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Tanya Riches

Australian Member of Parliament Pat Dodson (Dodson, Elston, and McCoy 2006). Pentecostalism was presented as a significantly revised popular Christianity with the potential to provide new theological contours for Indigenous peoples. In particular, various affective or “performative emotions” were found

Series:

Tanya Riches

, 319). In Aboriginal life, while the land mediates spirituality, performative emotions govern many of the spiritual practices from which the identity of the Yolngu peoples are crafted. Here Magowan (2007b, 62) enlightens that the Western dichotomy of the sacred and secular is not a feature of

Series:

Tanya Riches

do conversations. Collins (2004, 7) describes this as, “… mutually focused emotion and attention producing a momentarily shared reality, which thereby generates solidarity.” Thus, everything from rousing meetings to small daily interactions could be included. Importantly, rituals both effect and

Series:

Tanya Riches

the music crescendo-ed in volume, she shook. Her face was apparent with emotion. Pastor Edwards explained that God’s presence at Eagle Rock was powerful to address the anger felt by Aboriginal people. Garlett agreed, describing the worship time as an exchange, a “release of love [for] day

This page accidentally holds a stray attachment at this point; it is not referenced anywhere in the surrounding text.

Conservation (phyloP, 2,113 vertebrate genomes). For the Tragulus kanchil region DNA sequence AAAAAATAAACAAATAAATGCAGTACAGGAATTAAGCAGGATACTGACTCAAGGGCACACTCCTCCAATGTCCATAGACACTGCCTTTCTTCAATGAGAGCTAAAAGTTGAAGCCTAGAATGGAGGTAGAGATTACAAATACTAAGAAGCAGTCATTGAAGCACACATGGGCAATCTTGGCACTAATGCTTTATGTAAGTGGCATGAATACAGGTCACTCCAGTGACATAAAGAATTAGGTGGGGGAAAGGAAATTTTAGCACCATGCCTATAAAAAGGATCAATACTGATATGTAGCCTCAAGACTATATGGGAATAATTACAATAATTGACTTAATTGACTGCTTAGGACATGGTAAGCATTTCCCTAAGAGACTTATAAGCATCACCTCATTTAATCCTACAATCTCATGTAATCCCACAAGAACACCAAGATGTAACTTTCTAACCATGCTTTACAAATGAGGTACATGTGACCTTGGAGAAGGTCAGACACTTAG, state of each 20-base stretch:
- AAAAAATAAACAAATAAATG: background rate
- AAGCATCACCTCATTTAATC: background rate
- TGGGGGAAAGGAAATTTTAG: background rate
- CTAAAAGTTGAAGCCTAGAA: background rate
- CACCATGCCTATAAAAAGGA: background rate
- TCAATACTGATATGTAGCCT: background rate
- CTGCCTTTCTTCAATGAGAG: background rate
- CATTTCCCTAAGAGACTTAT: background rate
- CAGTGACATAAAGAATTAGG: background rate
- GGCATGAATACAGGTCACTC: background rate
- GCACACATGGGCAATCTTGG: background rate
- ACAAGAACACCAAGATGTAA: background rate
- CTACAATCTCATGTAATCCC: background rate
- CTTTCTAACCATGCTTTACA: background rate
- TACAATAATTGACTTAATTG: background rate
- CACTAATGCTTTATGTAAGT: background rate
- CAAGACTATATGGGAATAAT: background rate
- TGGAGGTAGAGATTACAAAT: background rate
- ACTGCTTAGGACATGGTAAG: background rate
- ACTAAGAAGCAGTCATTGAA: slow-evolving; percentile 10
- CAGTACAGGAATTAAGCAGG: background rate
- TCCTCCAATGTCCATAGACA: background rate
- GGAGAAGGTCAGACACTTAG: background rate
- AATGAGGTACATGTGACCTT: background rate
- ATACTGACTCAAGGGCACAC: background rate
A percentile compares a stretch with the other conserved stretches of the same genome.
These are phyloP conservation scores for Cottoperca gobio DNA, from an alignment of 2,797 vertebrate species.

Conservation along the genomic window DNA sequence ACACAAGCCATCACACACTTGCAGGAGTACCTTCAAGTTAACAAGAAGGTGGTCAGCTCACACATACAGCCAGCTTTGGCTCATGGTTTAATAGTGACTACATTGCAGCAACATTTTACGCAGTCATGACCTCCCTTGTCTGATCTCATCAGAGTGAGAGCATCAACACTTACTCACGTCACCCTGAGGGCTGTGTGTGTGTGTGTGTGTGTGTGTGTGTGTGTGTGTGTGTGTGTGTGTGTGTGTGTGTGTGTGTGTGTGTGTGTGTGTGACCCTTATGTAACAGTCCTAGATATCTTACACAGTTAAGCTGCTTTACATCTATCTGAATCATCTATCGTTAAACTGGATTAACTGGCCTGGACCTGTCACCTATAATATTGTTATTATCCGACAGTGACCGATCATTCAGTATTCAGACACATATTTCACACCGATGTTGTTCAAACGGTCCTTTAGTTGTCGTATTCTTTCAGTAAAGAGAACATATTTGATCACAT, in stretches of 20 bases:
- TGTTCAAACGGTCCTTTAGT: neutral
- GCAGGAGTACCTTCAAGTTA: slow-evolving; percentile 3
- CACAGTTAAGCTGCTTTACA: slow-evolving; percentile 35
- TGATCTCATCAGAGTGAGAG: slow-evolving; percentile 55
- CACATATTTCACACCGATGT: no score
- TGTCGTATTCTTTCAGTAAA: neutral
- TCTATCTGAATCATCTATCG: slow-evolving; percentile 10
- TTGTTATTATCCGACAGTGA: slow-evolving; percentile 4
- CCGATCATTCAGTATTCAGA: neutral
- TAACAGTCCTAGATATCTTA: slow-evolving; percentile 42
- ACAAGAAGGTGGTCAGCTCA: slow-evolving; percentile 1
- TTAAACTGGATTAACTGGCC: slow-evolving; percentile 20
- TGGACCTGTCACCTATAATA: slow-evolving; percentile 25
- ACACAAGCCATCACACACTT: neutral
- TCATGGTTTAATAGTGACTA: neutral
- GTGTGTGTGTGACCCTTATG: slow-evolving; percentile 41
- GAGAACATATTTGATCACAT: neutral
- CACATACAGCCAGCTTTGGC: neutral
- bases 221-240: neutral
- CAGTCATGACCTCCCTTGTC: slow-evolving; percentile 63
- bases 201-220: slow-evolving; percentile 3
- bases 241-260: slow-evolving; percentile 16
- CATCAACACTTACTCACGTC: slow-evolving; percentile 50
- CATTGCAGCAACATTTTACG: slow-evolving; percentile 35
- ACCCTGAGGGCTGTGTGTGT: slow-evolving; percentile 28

Series:

Tanya Riches

through the rituals of an organization, this changes their emotional energy. Within this theory, similar emotions are rehearsed in all rituals of the same institution ( Collins 2004 , 132). Therefore, gains in emotional energy from larger, or more successful gatherings are rehearsed in smaller rituals at

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Tanya Riches

outline the ideal emotional response at each site. For example, one participant at Ganggalah described how her husband cries in communion time due to thankfulness for Christ’s sacrifice. She admitted that while she had not yet experienced emotion that deep, she indeed desired to do so. This indicates the

Series:

Tanya Riches

youth’s emotions that increased the success of Nintiringanyi programs. Workers reiterated this. Steve Tofa: Shame culture… it’s huge… we even had a few programs here where we teach them to go into the shop and talk to the shop keeper because they’re too shy, you know, [and] they get shamed… what we try

Series:

Joanna Cruickshank and Patricia Grimshaw

parade, when they caught sight of ‘the infant and hapless offspring of their deceased friends.’ These women’s tears, which the writer believed he could interpret through a shared language of emotion, could equally be seen as grief at the loss of these children’s parents. Rather than ‘British benevolence